Let’s face it: almost nobody likes to be insulted, but that very thing may be used as a form of argument in more or less subtle ways, an irrelevant reasoning error: the ad hominem argument, or Argument to the Person.
This tactic is the counterpoint to the Argument from Authority, another genetic fallacy – arguments that focus on the source of a claim rather than good logic or evidence, and like it tries to call attention to real or imagined characteristics or the origin of the one making the claim or the claim itself, generally those that are negative or unfavorable.
A special case of this is called Poisoning the Well, the Circumstantial ad Hominem, often made even before the opponent makes their argument. This form links the target with someone or something that is widely regarded as unpleasant, distasteful, or evil, such as implying or stating a connection with people like Nazis, terrorists, or infamous serial killers.
The name of this subset probably derives from medieval Europe, when rumors abounded during outbreaks of plague that Jews were causing Christians to die from the epidemic by poisoning the local well water, since the real vectors of the plague were unknown at the time. This differs from the usual form in that it can be made against both a person and an idea or belief.
In that hideous little abomination of a movie, Expelled, there was much use of poisoning the well in the association of evolution, and science in general, with the Holocaust and with Nazis in particular.
The most common and least subtle form of this argument, used by those greatly lacking in imagination, is the use of verbal abuse to point out real or imaginary shortcomings as a cheap and easy way to dismiss an argument by dismissing the person making it. This is also known as shooting the messenger.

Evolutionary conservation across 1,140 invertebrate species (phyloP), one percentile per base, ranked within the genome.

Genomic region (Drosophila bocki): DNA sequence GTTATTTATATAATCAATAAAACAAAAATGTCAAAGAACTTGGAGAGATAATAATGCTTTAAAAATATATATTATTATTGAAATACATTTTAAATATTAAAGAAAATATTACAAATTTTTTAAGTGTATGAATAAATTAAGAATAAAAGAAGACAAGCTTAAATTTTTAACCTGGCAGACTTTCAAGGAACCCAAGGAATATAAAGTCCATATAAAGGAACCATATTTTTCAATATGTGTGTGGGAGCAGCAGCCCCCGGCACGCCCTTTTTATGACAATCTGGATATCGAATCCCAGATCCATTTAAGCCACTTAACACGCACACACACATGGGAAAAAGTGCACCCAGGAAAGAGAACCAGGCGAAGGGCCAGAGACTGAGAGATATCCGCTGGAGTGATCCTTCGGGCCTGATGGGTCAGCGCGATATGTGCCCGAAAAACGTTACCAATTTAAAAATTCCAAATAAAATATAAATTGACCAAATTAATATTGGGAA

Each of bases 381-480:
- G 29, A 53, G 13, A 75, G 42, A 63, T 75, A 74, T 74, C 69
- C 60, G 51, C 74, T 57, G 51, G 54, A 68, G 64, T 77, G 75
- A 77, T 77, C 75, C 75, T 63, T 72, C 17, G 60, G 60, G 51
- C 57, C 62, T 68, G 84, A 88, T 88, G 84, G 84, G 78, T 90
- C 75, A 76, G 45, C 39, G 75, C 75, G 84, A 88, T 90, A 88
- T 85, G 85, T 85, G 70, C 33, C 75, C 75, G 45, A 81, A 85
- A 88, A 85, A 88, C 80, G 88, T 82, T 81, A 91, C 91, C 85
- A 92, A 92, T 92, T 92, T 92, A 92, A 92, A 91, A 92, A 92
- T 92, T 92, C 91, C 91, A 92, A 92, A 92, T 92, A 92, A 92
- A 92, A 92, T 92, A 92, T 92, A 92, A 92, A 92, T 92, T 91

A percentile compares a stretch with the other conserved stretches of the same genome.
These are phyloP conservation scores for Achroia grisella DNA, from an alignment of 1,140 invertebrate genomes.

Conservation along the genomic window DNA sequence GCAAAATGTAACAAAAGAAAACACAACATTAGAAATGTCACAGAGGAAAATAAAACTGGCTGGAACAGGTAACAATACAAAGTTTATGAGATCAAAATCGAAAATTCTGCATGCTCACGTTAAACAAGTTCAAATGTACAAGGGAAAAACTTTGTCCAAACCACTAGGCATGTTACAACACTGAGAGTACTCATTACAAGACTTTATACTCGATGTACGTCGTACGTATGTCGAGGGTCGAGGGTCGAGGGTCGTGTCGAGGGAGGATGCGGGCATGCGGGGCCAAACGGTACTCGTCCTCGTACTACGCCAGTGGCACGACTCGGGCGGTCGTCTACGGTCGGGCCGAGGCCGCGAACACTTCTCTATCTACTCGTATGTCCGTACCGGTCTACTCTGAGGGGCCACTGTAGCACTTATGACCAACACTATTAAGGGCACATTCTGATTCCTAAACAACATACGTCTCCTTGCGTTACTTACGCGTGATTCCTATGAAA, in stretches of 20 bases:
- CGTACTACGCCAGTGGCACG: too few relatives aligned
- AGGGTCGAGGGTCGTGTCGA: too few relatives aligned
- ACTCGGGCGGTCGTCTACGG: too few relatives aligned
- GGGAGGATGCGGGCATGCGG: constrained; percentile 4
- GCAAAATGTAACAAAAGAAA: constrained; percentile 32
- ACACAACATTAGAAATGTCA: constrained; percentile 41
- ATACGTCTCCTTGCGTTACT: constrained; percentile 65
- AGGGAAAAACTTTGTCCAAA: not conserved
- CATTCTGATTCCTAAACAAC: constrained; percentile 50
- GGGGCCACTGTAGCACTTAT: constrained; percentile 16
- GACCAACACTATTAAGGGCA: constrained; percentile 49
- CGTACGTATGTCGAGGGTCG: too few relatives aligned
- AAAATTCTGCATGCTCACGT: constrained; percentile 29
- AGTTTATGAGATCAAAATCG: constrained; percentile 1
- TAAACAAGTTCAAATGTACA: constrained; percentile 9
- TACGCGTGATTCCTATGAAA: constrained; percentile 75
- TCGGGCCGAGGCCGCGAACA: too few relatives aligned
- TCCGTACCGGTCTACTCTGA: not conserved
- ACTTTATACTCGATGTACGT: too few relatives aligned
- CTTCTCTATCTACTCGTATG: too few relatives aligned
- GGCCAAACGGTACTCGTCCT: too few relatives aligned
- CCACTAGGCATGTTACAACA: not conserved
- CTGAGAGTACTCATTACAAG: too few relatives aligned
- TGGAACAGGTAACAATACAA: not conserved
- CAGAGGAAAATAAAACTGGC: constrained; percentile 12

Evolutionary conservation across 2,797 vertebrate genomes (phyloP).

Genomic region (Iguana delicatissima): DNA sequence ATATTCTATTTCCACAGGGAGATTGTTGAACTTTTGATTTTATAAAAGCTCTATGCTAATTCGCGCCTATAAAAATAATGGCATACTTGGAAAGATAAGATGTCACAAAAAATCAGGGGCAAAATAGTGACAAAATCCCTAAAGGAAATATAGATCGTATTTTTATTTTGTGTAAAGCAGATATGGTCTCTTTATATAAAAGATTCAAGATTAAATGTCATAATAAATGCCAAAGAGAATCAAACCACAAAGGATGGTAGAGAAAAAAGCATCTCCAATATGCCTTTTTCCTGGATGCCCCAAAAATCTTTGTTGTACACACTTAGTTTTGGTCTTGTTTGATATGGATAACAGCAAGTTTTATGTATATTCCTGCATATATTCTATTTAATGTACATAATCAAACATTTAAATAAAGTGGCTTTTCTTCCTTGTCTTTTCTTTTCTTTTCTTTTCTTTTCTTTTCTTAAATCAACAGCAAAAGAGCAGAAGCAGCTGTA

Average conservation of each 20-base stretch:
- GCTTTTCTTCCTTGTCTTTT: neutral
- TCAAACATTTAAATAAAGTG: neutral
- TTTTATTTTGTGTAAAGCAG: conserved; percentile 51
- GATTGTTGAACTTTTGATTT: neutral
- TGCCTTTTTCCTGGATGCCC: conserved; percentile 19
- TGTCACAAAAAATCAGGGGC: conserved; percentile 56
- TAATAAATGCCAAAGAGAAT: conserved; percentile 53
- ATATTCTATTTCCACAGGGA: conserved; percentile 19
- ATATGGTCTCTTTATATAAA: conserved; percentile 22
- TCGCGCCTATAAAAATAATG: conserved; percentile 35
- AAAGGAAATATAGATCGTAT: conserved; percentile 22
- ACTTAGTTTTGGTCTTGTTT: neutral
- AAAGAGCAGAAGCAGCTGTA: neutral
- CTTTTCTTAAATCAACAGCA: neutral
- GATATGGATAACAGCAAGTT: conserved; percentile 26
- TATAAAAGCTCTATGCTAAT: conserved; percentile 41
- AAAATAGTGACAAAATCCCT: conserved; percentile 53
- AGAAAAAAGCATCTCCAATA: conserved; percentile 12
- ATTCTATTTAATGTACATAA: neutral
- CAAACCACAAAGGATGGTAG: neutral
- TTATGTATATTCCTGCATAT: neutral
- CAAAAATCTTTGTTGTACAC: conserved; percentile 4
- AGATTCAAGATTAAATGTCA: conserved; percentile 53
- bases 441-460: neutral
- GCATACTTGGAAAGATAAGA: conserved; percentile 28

“Your argument is wrong because you’re a known religious fundamentalist.”
“I don’t have to listen to you because you’re one of those Godless heathens.”
…or my favorite,
“I don’t have to provide any references for what I said. You should just accept it as I said it, or you are an obstinate fool for questioning something so self-evidently true.”
Often used is a supposed conflict of interest, bias, or personal prejudice, the Bias ad Hominem, indicating that the target is untrustworthy as an impartial source, or as is often the case, of an American politician accusing his opponent of being a socialist or a fascist even when these claims are not only irrelevant but false.
Another is when critics of the modern anti-vaccination movement are implicated as paid shills in the pocket of the “Big Pharma” conspiracy, whose statements therefore must be taken with sinister intent in mind.
Still further is when mainstream scientists are accused of being afraid for their funding, careers, alleged political agendas, and reputations to ignore or hide “the truth” of the paranormal or global cooling.
Those last two, by the way, are also referred to as an argument from conspiracy, or an appeal to motive, another version of the bias ad hominem.
But the Ad Hominem argument is not always a fallacy, and in its proper use it may be a valid and effective form of argument when it is used to promote the goal of critical discussion rather than to obstruct it.
For example, a reasonable use is in pointing out a likely conflict of interest regarding the personal testimony of a claimant when the subject’s questionable background, credibility and circumstances are also true, relevant, and kept in their proper context, such as a disgruntled ex-gang member testifying in a criminal case when he has been given leniency or other favors for his testimony.
And this fallacy is more complex than one might think…
Less commonly known, and just as poisonous to an argument, is the positive ad hominem, which uses the same sort of reasoning, substituting claimed positive personal attributes, associations, or circumstances for relevant evidence in an argument, such traits as sincerity, kindness, or piety; any virtuous trait will do, although here it shades into an argument from authority/appeal to virtue.
Tf. Tk. Tts.